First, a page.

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Average UK male's weight up nearly 17lb in fourteen years ...

If the average British man from the mid-1980s could have a chat with his counterpart from the turn of the millennium, chances are the conversation would sooner or later turn to their respective waistlines.

That’s because millennium man is carrying a fair bit more timber than his be-mulleted predecessor - and there is every reason to believe that this weight-gain trend is continuing as the 21st century enters its second decade.

An Oxford University study has determined that Mr Average UK’s weight ballooned by 7.7kg, or 1 stone, 3lbs. in the 14 years from 1986 to 2000 the BBC reports. The reasons are, by and large, the obvious ones: cheaper, more readily available food and a more sedentary lifestyle imposed on us in part by the decline in the number of “active” jobs and the rise of desk-bound ones.

Scientists have calculated that the difference in the amount of food consumed by the average British man in 1986 and 2000 would account for 5.4kg (11.9lb) of weight increase so the remainder is down to the less active lifestyles we lead.

Dr Peter Scarborough, senior researcher in public health at Oxford University, told the BBC: "The problem is really how people are getting around. They are driving more, cycling less and more likely to be employed in a sedentary job. Physical activity is slowly being removed from day-to-day life."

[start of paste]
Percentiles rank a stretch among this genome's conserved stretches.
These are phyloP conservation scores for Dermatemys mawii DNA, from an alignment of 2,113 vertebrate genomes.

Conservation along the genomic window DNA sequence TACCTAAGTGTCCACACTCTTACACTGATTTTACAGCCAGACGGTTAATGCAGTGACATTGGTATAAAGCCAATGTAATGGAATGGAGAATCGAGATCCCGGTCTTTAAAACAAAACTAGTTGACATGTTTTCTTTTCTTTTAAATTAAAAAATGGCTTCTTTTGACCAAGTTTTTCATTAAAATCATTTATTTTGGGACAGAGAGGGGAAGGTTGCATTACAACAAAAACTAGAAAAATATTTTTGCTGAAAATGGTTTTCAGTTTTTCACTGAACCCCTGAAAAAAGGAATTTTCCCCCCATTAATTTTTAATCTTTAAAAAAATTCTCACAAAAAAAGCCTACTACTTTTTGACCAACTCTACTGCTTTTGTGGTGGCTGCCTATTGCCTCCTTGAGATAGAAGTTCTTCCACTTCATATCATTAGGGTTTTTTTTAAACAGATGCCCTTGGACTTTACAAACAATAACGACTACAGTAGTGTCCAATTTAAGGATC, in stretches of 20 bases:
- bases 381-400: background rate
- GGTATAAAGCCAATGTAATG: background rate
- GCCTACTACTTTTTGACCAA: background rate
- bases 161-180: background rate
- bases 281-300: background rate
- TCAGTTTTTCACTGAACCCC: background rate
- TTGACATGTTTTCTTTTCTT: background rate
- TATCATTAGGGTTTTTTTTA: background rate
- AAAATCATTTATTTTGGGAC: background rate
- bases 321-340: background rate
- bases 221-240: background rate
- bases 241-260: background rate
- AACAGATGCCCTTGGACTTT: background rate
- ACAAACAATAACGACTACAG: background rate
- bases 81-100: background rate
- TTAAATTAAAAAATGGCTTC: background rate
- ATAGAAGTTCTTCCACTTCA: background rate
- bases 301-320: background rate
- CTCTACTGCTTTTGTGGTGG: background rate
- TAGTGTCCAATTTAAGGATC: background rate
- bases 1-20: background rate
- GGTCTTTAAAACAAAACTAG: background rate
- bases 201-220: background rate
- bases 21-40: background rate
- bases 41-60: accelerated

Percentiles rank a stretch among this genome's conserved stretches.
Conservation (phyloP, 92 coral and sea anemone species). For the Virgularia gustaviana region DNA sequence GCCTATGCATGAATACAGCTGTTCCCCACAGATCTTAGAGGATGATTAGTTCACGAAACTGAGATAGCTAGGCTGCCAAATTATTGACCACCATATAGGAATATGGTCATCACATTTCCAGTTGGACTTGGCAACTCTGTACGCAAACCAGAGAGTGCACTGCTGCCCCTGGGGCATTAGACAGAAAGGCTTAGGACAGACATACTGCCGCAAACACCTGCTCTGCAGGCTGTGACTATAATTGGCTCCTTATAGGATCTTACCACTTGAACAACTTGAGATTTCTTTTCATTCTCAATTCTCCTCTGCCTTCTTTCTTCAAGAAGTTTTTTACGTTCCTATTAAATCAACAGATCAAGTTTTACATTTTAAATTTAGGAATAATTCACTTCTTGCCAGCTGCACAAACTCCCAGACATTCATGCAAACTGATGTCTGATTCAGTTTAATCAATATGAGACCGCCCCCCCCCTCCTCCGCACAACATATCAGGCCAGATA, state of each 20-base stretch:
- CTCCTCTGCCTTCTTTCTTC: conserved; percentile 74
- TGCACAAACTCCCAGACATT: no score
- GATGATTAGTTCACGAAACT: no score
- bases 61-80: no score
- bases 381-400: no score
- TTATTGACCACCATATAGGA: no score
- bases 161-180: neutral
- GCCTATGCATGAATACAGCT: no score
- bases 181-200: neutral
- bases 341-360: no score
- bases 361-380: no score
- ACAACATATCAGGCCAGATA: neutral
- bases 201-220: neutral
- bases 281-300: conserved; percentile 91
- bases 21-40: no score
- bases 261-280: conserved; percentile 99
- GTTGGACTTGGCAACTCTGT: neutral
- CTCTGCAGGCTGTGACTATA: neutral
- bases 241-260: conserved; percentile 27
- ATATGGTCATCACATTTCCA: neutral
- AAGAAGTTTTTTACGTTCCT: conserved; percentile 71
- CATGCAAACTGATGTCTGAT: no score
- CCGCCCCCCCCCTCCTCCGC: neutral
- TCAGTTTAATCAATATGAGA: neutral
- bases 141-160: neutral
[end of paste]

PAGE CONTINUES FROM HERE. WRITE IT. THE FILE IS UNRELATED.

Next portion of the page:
A spokesperson for the British Heart Foundation said: "Obesity is a major risk factor for diabetes, heart disease and stroke and contributes to premature death and poor quality of life."

The Foundation said the research was indicative of "a ticking time bomb for male health" and said that it highlights the importance of regular exercise and a balanced diet.
 

7 comments

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OldRidgeback [2658 posts] 5 years ago
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But what is the average man's weight? I weigh more than I did in 1986. But I'm in good shape.

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mad_scot_rider [581 posts] 5 years ago
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I truly get fed up when a single statistic is taken out of context from a study and quoted to make a point

Please advise, does the study mention *at all* then increase in the height of the average man over the same period? (Humans are on average taller in every decade over at least the last century.)

Without doing so the mention of increase in weight is at best misleading and at worst smacks of cherry-picking of facts.

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Milky88 [10 posts] 5 years ago
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Unfortunately I can't access the full text from this particular journal, but it is standard practice in studies of this type to control for height in the analyses so this should not be a problem.

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simonmb [353 posts] 5 years ago
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mad_scot_rider wrote:

Without doing so [referring to an increase in average height] the mention of increase in weight is at best misleading and at worst smacks of cherry-picking of facts.